Lonmin Turns Cash-Positive as Cost Cuts Meet Higher Platinumby and
World’s no. 3 platinum miner has cut 5,400 jobs to stay alive
Company begins wage negotiations with unions later this year
Lonmin Plc, the world’s third-largest platinum miner, said it was cash-positive in the first half of the year as it implements a cost-cutting plan to save the business. The shares rallied the most in two months.
Net cash was $114 million at March 31, compared with net debt of $185 million at Sept. 30, the Johannesburg-based company said in a statement Monday. Even so, the producer made a loss of 1.8 cents per share in the half year, compared with a $1.65 loss a year earlier due to asset depreciation.
“The good ship Lonmin is showing signs of gradually being turned around, but it will be heavily dependent on having favorable platinum group metal price and foreign exchange winds in its sails in order to go anywhere fast,” Yuen Low, a mining analyst at Shore Capital Stockbrokers Ltd., wrote in a note.
Lonmin, with the highest costs of the world’s three major platinum producers, was bailed out last year by shareholders, who injected $400 million as the company sought to survive a 40 percent drop in the price of the precious metal since 2011. Lonmin has been cutting costs and trimmed more than 5,400 jobs in an attempt to become profitable once again.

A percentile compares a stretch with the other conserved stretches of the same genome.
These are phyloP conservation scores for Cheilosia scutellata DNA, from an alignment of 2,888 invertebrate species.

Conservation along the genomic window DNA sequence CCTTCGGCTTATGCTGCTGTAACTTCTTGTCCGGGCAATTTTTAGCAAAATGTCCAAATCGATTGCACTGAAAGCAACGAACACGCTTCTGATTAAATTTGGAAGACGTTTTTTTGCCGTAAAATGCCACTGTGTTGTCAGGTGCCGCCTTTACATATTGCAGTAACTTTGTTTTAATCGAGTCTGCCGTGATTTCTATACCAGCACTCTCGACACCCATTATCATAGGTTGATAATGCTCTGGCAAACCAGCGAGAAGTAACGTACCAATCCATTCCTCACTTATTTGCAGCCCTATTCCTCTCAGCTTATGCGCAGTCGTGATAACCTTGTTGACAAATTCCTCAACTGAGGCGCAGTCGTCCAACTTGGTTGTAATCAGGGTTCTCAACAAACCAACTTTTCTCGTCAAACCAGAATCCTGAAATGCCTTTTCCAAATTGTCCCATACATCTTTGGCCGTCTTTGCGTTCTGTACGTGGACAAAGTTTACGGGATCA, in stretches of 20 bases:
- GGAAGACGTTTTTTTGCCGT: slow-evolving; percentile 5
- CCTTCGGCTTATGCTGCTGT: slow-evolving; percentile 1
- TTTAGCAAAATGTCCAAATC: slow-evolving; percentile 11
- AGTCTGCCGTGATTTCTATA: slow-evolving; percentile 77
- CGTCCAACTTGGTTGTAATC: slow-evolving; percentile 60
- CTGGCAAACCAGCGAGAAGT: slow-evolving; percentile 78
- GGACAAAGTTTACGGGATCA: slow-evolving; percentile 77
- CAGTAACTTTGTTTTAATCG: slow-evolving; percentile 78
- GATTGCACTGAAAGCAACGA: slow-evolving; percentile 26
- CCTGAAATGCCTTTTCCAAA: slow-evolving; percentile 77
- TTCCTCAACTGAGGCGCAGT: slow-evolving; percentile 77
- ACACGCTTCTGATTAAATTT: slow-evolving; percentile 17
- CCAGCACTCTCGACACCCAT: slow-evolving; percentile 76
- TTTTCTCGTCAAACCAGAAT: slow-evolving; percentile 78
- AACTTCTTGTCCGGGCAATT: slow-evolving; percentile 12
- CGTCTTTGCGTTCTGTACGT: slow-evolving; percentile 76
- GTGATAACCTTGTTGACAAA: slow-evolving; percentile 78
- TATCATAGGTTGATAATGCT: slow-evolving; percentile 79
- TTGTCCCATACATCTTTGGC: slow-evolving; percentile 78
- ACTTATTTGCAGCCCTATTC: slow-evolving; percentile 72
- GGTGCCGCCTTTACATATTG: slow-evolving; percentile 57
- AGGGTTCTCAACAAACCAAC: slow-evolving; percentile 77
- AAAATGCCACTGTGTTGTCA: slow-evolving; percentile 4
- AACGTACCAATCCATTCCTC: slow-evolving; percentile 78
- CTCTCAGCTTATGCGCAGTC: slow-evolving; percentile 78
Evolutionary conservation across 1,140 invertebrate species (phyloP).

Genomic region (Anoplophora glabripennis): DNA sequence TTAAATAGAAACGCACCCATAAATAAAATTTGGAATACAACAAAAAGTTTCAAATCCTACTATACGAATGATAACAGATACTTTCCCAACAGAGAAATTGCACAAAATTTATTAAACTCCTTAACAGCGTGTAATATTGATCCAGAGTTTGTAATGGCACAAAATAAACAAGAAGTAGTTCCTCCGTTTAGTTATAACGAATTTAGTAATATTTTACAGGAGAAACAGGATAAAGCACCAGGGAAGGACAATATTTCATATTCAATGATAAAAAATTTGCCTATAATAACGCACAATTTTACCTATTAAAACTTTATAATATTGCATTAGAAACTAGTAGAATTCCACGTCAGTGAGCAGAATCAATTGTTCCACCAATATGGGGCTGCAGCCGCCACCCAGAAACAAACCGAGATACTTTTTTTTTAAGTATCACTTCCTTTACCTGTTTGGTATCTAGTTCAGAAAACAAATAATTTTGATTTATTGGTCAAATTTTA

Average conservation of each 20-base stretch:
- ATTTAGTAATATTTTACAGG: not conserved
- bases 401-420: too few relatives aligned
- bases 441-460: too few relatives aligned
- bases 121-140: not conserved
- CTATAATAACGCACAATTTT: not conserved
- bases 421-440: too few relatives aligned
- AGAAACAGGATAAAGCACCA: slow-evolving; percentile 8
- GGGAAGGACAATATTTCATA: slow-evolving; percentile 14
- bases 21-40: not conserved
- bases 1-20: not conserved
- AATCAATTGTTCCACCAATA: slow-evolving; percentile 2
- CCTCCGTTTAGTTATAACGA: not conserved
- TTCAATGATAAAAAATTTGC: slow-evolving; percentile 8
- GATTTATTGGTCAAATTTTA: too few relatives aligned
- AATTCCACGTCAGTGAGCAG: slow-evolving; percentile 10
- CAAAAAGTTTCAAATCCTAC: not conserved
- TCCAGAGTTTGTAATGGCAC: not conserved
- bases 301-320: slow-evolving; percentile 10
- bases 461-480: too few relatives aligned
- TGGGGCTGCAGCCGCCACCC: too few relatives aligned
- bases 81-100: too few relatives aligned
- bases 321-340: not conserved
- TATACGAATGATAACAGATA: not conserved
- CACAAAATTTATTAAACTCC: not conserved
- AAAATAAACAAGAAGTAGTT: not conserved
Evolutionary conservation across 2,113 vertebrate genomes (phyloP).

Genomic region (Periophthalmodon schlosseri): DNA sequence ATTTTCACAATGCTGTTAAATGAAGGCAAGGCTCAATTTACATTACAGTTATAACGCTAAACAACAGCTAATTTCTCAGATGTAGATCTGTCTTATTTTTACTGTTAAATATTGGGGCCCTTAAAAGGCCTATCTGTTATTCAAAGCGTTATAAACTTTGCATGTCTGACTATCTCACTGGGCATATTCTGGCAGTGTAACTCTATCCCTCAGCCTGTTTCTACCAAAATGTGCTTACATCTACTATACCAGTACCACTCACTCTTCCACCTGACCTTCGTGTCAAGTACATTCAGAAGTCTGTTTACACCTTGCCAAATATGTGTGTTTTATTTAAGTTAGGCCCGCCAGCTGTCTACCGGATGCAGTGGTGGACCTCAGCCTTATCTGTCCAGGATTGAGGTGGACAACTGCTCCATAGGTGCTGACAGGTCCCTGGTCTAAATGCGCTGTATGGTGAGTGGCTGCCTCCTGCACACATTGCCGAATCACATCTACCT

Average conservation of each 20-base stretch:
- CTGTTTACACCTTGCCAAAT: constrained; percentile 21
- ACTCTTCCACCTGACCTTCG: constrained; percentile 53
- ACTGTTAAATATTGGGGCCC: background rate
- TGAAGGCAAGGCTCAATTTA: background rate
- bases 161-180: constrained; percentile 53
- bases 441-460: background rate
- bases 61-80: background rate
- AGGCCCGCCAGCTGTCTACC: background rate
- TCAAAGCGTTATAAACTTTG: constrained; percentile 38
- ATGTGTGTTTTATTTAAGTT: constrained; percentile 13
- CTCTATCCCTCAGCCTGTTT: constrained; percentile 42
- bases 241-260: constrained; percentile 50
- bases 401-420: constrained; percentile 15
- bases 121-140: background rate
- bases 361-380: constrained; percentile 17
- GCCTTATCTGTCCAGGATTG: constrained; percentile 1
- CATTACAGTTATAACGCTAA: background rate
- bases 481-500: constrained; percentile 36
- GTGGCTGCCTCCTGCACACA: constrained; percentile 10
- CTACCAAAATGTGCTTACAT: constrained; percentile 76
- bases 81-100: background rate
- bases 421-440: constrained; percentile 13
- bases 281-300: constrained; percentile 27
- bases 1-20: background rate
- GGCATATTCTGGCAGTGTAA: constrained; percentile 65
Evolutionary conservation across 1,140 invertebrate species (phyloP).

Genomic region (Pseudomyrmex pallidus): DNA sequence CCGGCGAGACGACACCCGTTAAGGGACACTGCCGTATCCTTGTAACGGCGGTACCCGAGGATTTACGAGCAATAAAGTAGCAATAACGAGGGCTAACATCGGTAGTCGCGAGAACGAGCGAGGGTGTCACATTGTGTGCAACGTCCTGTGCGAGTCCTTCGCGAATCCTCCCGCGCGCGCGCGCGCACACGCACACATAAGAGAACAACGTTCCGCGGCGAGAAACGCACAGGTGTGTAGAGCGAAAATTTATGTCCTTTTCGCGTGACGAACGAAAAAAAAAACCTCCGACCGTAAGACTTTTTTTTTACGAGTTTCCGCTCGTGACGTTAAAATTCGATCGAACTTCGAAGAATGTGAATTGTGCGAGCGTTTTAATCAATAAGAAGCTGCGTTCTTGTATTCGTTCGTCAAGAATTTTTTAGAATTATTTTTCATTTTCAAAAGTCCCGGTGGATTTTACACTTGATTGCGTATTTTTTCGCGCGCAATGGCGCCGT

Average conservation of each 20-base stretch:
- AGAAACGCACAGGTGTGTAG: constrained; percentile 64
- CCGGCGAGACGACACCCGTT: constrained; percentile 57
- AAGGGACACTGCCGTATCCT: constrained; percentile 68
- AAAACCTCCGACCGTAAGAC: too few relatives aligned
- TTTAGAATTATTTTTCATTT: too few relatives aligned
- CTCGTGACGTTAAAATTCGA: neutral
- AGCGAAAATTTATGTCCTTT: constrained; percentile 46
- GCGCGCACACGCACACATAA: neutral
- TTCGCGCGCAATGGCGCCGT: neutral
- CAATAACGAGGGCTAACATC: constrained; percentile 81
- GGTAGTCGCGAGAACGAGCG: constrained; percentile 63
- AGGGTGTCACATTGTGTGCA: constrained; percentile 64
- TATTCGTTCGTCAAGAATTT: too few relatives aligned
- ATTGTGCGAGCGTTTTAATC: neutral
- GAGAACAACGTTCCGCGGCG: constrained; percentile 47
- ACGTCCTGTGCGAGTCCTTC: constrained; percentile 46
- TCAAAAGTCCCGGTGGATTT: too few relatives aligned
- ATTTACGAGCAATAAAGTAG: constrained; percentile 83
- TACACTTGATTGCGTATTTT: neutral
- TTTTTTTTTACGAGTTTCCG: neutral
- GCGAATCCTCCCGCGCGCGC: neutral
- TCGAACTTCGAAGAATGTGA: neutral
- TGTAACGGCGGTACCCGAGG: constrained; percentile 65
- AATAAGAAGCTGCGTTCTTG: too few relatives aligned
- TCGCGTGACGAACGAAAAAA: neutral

The stock climbed as much as 20 percent in London, the most since March 7, and was 18 percent higher at 191.75 pence a share at 11:33 a.m. It has climbed 86 percent since the new shares began trading on Dec. 11, valuing the company at about $776 million.
“It’s still tough out there but we’ve cut costs and improved cash,” Chief Executive Officer Ben Magara said in an interview with Bloomberg Television. “We have to continue to manage what we can control.”
Platinum has climbed 19 percent this year to $1,057.62 an ounce, following a precious-metal rally and a shortfall in supply. The basket price of platinum-group metals has climbed 15 percent to 13,913 rand an ounce.
By comparison, Lonmin’s production costs were 10,668 rand an ounce in the first half and are forecast to be 10,400 rand for the full year. The company reduced its forecast for capital expenditure for the full year to $105 million from $132 million.
Wage negotiations with unions are scheduled to take place later this year, which may boost costs, Magara said. The last time negotiations took place they resulted in a record-long five-month strike.
Magara said he’s “cautiously optimistic” on talks because the company has invested time in explaining the “economic realities” of the company and the industry to workers.